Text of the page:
Hi there

Here is part 5 of my blog ‘A personal reflection on ‘serving in Afghanistan’’ – if you missed the earlier parts, here they are:

:: part 1
:: part 2
:: part 3
:: part 4

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Last week I talked about Laila (not her real name). She and her friends scared off the Taliban by throwing stones. Laila cleaned for us and one day I came home early…opened the door and suddenly was splashed by a lot of water! I discovered exactly how Laila was cleaning!! She was standing upstairs and had thrown a whole bucket of water over the bannister. It hit the dining room table full on and wet everything including me. She couldn’t understand why I was angry. Her “technique” was to then brush away all the water and the dirt with it! Only really works in a village house!!

Reminds me of a Pakistan Pushtun lady who worked for us when we lived in Pakistan….that is a story for another day! Ok, next week!

I said I would talk this week about another very poor lady called Aisha (not her real name).

Aisha’s family was very poor so when she was 12, small and undeveloped, they married her off to a family where the wife had died and the old widower needed comfort…someone to tend to his needs and keep him warm in bed. We could never quite tell exactly what that meant because Aisha either didn’t want to or couldn’t explain. For Aisha it was a nightmare. Plucked from her family home (well…practically sold off!) she found herself in a strange home where she wasn’t loved or cared for but treated as a servant, a lowly one.

Each night she had to get into bed with the old man. She described the horror of it. She said his body was old and he was very wrinkled. The bed was small and she had to, was expected to, at minimum snuggle up to him. Not sure beyond that nor how compos mentis the old man was!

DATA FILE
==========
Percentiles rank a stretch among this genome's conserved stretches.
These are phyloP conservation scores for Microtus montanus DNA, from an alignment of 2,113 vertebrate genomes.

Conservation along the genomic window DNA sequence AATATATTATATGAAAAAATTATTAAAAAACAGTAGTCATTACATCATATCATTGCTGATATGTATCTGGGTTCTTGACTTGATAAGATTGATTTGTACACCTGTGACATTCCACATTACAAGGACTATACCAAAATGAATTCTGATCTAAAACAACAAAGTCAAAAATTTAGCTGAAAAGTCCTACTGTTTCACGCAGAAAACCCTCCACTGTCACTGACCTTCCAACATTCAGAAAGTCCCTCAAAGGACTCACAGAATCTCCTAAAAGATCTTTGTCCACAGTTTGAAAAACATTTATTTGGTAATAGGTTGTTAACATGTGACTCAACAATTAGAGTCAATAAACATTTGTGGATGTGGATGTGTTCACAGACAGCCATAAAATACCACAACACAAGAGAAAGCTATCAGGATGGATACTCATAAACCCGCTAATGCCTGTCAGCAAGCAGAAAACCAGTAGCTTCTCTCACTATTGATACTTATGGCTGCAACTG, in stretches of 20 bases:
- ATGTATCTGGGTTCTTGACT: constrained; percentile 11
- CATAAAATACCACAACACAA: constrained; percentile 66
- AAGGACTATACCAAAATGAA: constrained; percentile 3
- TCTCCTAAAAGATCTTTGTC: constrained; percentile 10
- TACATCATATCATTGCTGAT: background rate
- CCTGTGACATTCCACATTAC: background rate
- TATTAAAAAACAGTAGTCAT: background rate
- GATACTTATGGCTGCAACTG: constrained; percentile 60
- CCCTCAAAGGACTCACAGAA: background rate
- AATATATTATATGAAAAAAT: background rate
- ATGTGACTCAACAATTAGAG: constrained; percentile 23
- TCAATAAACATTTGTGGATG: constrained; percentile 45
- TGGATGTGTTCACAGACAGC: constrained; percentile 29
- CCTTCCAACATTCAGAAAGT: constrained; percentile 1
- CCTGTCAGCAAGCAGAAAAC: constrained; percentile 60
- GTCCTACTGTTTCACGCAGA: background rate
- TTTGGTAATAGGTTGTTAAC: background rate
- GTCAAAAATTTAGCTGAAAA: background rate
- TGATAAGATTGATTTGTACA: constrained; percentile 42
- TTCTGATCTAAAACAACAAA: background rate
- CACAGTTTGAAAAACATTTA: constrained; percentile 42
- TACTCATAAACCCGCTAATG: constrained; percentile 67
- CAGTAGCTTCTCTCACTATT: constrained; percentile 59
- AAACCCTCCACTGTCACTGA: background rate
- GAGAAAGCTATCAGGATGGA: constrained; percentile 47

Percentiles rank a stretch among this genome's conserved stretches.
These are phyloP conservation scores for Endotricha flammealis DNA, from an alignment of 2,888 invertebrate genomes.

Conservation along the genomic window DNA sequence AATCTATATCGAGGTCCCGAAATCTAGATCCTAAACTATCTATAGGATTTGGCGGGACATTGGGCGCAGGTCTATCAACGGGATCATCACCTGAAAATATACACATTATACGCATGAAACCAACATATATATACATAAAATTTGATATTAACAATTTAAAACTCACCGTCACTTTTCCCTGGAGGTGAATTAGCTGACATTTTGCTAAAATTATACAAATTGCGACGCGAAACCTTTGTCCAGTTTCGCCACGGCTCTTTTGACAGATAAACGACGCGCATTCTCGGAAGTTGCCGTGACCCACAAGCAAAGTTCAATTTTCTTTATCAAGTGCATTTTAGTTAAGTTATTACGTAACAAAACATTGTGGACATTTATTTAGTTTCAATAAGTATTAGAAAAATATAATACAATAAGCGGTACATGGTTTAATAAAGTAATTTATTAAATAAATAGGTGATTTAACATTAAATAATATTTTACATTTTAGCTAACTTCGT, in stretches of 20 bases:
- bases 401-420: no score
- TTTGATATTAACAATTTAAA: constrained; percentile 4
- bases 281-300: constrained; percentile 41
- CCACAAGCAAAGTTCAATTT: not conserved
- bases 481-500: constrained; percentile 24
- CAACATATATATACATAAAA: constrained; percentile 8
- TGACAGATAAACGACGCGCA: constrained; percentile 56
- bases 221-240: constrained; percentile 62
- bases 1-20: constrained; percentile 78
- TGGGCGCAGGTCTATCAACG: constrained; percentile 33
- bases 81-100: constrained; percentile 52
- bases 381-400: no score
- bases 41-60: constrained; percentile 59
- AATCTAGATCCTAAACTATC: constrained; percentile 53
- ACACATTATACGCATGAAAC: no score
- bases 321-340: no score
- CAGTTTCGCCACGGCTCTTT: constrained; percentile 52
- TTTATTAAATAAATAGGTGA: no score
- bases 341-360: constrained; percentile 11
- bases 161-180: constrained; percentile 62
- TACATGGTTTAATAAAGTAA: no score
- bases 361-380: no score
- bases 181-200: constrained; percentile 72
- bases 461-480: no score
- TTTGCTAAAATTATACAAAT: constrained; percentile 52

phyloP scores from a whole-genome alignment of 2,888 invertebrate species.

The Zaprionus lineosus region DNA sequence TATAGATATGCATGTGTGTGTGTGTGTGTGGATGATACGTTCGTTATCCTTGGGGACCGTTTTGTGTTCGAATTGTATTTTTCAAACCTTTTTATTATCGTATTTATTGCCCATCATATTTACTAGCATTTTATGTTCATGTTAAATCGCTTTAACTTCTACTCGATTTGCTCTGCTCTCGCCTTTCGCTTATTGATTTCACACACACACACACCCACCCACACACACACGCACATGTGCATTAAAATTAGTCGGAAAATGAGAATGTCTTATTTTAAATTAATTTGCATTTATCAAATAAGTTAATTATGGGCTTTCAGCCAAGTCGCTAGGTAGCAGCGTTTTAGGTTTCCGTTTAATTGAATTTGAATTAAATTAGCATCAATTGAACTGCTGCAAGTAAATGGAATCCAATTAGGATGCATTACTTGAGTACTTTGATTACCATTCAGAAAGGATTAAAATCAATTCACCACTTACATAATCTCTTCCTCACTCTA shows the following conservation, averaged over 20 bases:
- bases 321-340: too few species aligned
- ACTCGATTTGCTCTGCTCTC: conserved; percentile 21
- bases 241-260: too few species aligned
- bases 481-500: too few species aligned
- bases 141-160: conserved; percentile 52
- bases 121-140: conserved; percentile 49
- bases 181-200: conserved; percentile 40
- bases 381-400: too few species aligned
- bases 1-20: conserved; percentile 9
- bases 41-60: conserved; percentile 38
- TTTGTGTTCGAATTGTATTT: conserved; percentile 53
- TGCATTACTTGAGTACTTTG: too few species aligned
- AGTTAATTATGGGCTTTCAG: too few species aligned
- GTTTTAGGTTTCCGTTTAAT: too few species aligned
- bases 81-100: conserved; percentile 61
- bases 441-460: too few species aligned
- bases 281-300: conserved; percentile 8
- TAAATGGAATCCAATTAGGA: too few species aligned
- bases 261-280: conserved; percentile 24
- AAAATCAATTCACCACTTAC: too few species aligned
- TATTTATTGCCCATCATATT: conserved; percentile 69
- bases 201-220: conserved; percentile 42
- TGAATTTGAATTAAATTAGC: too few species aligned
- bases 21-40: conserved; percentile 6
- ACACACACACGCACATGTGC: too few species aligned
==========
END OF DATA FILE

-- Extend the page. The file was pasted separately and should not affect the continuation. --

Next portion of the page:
After a couple of years he died. The sons and daughters of the old man felt no responsibility towards Aisha. In fact they despised her and put her out/sent her home back to a family that didn’t want her and couldn’t afford to keep her. She had to find work which she did, cleaning. When we visited her at Eid she showed us where she slept now…in the small room where they kept the brooms and cleaning stuff and sacks of rice. It was a poor house but she was in the poorest room. She had a simple roughly made cot style bed and nothing else. Unloved! Unwanted!

Our friend, for whom she worked, spent a lot of time with her and tried to share the good news with her. Whether she really grasped it was difficult to tell. She was uneducated and couldn’t read. When our friend finally left the country she would send letters to Aisha reminding her of their previous discussions and that she was loved, and we would translate them. Aisha was so happy to receive the letters but so sad that she no longer had her friend close by.

If reading this has upset you…sorry. It upset me writing it!

Who will go to places like Afghanistan for these ladies and millions of others? Will you consider it? The second time I returned to Afghanistan it really wasn’t on my agenda to go…too difficult, too insecure…too…everything!! I didn’t give it any thought until I started to pray about it….will you pray and see what God says to you?

Giovanna

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